Review Summary: counterpoint:
Like Usher, I have a confession. I’ve been harbouring a secret for many years now, one that I’m loathe to reveal but for the current circumstances, one which could well make me a pariah of a music community like this one:
My favourite At the Drive-In album, and the one I have listened to most, is This Station is Non-Operational.
Oh go on, fling me from your home, wield your pitchforks and brandish your crosses. I know how gauche it is to select any kind of ‘greatest hits’ album as a favourite, like a 12yo dilettante whose favourite Nirvana album is, “uhh, the black one with the band name on the cover”, especially in any kind of music community -- of which this is one (though weirdly, Hatful of Hollow is the exception which proves the rule but I digress) -- which takes pride in listening to albums holistically. I’ve always thought the term “concept album” redundant -- isn’t any album, by virtue of being an album, conceptual" -- but At the Drive-In are one of those acts, like Talking Heads and Simon and Garfunkel, who I genuinely adore despite not especially liking any of their albums. Previously, At the Drive-In’s oeuvre confirmed for me that they’re a band who writes songs, not albums, sins not tragedies. Purely by virtue of being a compilation, Station has cohesion, a linearity, motifs. The other albums: not so much.
Perhaps with Relationship and Command the problem was, as with the disgruntled woman who went to see Hamlet only to discover it wasn’t a play but a “series of quotations”, it was a selection of songs which friends had lavished upon me (“dude you have to hear the guitar line in one-armed scissor!!”) with a couple of others when I finally checked it out from the local library (god I am old). But the old “Seinfeld is Unfunny” effect certainly can’t be ascribed to their other less renowned efforts, where I always hit a wall. I like the songs well enough, individually, but as an album they’re incoherent, even diffuse, a collection of songs with not much thought put behind it and that.
If you’ll let me wax conspiratorial for a second: is it no mistake that the Mars Volta put a ridiculous, almost self-parodic emphasis on ‘concepts’ in their albums, no matter how abstruse or weird or, yes, pretentious" Is it an accident that Sparta, which essentially carried on At the Drive-In’s ethos of collecting songs and flinging them together in an unseemly melange, never attracted the critical success of their fellow splinter-group"
But I ask you, reader, is this so wrong" One of the problems of having every obscure japanese proto-slowcore album available with a click of a button on slsk is that music has lost some of it’s value: its fun. Focus on albums makes sense, as I’m not really a singles listener or even a track listener, but there’s nothing wrong with honing in on your favourites and playing them at coruscating loud volumes. Nor is there anything wrong with preferring “Wave of Mutilation” to “Surfer Rosa”, “Once in a Lifetime” to “Remain in Light”. Even better, perhaps, make your own compilations! Share CD’s structured with your favourite tracks by the band, or the ones you find most archetypical, and share them with friends! Put your editors cap on dammit! Just don’t forget to have some fun; in today’s age of easy musical dissemination and the favouring of the weird and dark over the joyous or catchy, don’t let the fun die.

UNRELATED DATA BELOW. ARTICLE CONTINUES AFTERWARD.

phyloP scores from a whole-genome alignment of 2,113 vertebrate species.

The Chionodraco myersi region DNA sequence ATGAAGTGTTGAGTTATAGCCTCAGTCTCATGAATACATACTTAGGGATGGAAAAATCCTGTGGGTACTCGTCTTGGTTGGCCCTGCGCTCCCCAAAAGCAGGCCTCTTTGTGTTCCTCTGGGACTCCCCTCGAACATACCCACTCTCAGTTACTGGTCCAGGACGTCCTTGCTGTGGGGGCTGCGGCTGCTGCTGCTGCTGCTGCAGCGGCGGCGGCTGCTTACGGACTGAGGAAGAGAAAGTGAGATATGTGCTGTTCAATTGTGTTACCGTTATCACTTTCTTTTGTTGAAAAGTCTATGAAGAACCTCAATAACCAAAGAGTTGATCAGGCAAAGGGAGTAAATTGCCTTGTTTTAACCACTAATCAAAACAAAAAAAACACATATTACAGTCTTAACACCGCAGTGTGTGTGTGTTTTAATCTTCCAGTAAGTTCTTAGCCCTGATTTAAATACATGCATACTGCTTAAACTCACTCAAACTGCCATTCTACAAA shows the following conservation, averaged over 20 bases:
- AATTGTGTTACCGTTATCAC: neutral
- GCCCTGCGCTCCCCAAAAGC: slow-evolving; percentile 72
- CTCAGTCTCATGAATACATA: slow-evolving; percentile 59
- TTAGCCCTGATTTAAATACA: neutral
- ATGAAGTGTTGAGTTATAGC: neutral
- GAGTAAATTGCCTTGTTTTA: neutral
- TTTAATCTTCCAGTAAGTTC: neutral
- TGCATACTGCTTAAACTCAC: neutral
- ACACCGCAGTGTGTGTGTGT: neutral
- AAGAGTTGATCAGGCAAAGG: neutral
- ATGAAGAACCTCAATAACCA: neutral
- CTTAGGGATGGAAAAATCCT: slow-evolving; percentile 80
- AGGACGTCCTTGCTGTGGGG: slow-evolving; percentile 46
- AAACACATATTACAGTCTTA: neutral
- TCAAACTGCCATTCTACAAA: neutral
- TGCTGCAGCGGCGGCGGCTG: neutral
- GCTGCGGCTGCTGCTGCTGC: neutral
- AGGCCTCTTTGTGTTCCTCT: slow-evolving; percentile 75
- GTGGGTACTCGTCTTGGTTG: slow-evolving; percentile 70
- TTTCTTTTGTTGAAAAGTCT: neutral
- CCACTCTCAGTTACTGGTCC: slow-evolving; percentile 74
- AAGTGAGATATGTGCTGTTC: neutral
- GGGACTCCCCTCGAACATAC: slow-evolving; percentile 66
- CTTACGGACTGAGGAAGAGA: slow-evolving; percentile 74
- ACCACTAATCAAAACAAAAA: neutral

Oh yeah. At the Drive-In have a new album out. Titled “Inter Alia” (which shares an etymological root with ‘interim’... makes u think), it is their most cohesive work to date. This comes at the expense of stand-out tracks -- there’s nothing as bone-rattling as Arcarsenal, as thrilling as Napoleon Solo, no lyrics as direct and honest as “so who’s in charge in here / ‘cos I’d really like to meet him” -- but finally we have something like a mission statement.
The guitars, as ever, are a vicious tangle of post-hardcore directness which unfortunately tend to imprison their creators more often than the audience -- Continuum and Univendor get lost in the thicket and cannot hatchet their way out with Bixler-Lavala’s weakened vocals (to quote another post-hardcore band, “the trap i set for you seems to have caught my leg instead”), but they sound like they belong together! While some of the noodling on the rest of the album sounds likes weird directionless noodling, it sounds like At the Drive-In noodling, and not The Mars Volta or Sparta (except, perhaps Incurably Innocent, which atones by kicking all sorts of ass percussion and vocals-wise). And the last five tracks! Miraculous! I’m especially fond of the pop nous displayed on Holtzclaw and the tapered back post-hardcore lullaby Ghost-Tape No. 9, the perfect set-up to the ferocity of “Postage Stamps.”
Yes, their political cogency may be diluted; yes it is a bit fan-servicey; yes the lyrics are dreadful, but it's still a firecracker. Most of all; it’s big, dumb, sprawling fun, and in a musical landscape which has largely forgotten what that word means -- and why it’s important -- that’s enough to justify this long-awaited release, as well as perhaps the possibility of more refined work to come.
Church ain’t over.